Ive often told people that if I ever had an "American Beauty" moment—that is, a midlife crisis like the kind Kevin Spacey had in his Oscar-winning movie, in which he ditches his dead-end job for one flipping burgers—I think I know what Id want to try as an alternative career. I always thought it would be fun to be one of those guys who collects the shopping carts from supermarket parking lots. Think of all the fun they have: They can race around on them and, best of all, bash the hell out of them. Theres also something very Zen about keeping the lot clean of obstacles and always having a dry cart ready for the next customer.
But lately Ive been thinking about another possibility: a career in IT services. Ive had some experience, though no training. Ive learned to be sort of a mini-IT person here in my office, fixing my own or others computer problems because, as at most companies, IT help is always in short supply.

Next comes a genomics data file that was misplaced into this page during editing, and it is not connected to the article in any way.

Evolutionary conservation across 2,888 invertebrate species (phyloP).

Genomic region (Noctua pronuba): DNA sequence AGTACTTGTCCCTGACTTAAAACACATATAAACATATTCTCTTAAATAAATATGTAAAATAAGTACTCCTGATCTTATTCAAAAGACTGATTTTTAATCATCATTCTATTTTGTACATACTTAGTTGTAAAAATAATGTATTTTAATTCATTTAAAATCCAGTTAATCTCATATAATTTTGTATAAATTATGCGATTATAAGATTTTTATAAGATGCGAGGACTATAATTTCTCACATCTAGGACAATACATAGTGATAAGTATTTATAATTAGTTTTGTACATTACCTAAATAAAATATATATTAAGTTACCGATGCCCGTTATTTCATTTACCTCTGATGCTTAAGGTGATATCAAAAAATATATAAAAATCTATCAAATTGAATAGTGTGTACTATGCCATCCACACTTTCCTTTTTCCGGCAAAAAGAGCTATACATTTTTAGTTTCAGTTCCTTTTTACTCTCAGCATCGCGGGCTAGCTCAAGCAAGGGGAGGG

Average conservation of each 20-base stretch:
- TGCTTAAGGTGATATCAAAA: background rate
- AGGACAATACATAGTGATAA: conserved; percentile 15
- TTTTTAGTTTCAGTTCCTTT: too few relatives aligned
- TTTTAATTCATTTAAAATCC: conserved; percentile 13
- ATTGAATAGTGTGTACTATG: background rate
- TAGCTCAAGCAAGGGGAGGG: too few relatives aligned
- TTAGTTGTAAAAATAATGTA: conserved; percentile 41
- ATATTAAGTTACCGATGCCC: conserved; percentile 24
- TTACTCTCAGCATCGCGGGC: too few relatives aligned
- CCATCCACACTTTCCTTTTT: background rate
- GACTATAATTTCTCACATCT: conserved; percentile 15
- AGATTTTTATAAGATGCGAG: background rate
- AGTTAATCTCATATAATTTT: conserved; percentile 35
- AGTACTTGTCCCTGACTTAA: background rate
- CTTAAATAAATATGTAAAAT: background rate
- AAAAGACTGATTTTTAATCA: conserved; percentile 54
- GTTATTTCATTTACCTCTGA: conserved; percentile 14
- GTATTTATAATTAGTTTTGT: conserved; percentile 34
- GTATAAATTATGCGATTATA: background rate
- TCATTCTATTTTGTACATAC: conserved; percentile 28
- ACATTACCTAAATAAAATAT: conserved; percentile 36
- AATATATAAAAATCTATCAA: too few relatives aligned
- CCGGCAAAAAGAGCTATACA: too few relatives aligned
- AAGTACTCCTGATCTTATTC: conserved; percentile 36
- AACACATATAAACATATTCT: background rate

At home, Ive become something of a computer junkie, a geek even. We now have three-and-a-half computers; the one-half is a Linux work in progress. Ive built my own machines, set up cable Internet access and networked multiple machines. Parts and software everywhere.
The hum of the boxes and the glow of bootup screens may have altered me somehow because its almost as if I adopt another persona up in my computer workshop—someone not unlike the "Middle-Aged Man" of Saturday Night Lives Mike Myers a few years back. Ill be officially middle-aged (40) later this year, and so I might fit the bill as "Middle-Aged IT Guy."
But would it really work? At home, I can run a tight IT shop. But the enterprise would be a nightmare in comparison. Mergers and acquisition-inspired integration, denial-of-service and virus attacks, unlicensed software, then outsourcing, layoffs. ... Oh, the horror, the horror! On second thought, I think Im more suited to tinkering in the workshop. Or maybe I can somehow build a computer out of a shopping cart.